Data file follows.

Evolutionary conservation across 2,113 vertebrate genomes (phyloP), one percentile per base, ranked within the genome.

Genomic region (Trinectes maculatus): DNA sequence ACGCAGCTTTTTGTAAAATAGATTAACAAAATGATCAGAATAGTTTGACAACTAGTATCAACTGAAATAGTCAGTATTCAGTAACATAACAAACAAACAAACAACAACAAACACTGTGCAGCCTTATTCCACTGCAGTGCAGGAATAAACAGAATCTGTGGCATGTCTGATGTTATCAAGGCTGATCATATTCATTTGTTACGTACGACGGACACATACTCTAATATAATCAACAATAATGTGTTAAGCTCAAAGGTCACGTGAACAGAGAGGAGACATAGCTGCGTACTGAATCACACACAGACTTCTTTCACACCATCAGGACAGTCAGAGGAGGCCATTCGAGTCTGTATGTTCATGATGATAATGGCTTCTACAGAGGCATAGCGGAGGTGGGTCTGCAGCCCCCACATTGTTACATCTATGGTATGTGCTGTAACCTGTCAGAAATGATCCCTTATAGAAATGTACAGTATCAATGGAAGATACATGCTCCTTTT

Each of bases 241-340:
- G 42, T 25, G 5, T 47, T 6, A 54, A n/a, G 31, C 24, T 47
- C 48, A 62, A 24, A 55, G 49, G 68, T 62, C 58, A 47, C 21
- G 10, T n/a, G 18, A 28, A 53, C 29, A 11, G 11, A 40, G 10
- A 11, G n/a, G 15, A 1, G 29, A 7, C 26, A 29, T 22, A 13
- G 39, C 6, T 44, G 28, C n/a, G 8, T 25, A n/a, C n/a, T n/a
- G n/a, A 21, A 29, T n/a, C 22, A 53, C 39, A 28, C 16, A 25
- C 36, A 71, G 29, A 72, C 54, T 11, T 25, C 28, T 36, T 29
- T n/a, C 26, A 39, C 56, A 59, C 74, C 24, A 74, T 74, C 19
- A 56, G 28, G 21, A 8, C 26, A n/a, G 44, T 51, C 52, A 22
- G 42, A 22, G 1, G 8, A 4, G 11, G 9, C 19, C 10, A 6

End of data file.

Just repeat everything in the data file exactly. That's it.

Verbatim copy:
Evolutionary conservation across 2,113 vertebrate genomes (phyloP), one percentile per base, ranked within the genome.

Genomic region (Trinectes maculatus): DNA sequence ACGCAGCTTTTTGTAAAATAGATTAACAAAATGATCAGAATAGTTTGACAACTAGTATCAACTGAAATAGTCAGTATTCAGTAACATAACAAACAAACAAACAACAACAAACACTGTGCAGCCTTATTCCACTGCAGTGCAGGAATAAACAGAATCTGTGGCATGTCTGATGTTATCAAGGCTGATCATATTCATTTGTTACGTACGACGGACACATACTCTAATATAATCAACAATAATGTGTTAAGCTCAAAGGTCACGTGAACAGAGAGGAGACATAGCTGCGTACTGAATCACACACAGACTTCTTTCACACCATCAGGACAGTCAGAGGAGGCCATTCGAGTCTGTATGTTCATGATGATAATGGCTTCTACAGAGGCATAGCGGAGGTGGGTCTGCAGCCCCCACATTGTTACATCTATGGTATGTGCTGTAACCTGTCAGAAATGATCCCTTATAGAAATGTACAGTATCAATGGAAGATACATGCTCCTTTT

Each of bases 241-340:
- G 42, T 25, G 5, T 47, T 6, A 54, A n/a, G 31, C 24, T 47
- C 48, A 62, A 24, A 55, G 49, G 68, T 62, C 58, A 47, C 21
- G 10, T n/a, G 18, A 28, A 53, C 29, A 11, G 11, A 40, G 10
- A 11, G n/a, G 15, A 1, G 29, A 7, C 26, A 29, T 22, A 13
- G 39, C 6, T 44, G 28, C n/a, G 8, T 25, A n/a, C n/a, T n/a
- G n/a, A 21, A 29, T n/a, C 22, A 53, C 39, A 28, C 16, A 25
- C 36, A 71, G 29, A 72, C 54, T 11, T 25, C 28, T 36, T 29
- T n/a, C 26, A 39, C 56, A 59, C 74, C 24, A 74, T 74, C 19
- A 56, G 28, G 21, A 8, C 26, A n/a, G 44, T 51, C 52, A 22
- G 42, A 22, G 1, G 8, A 4, G 11, G 9, C 19, C 10, A 6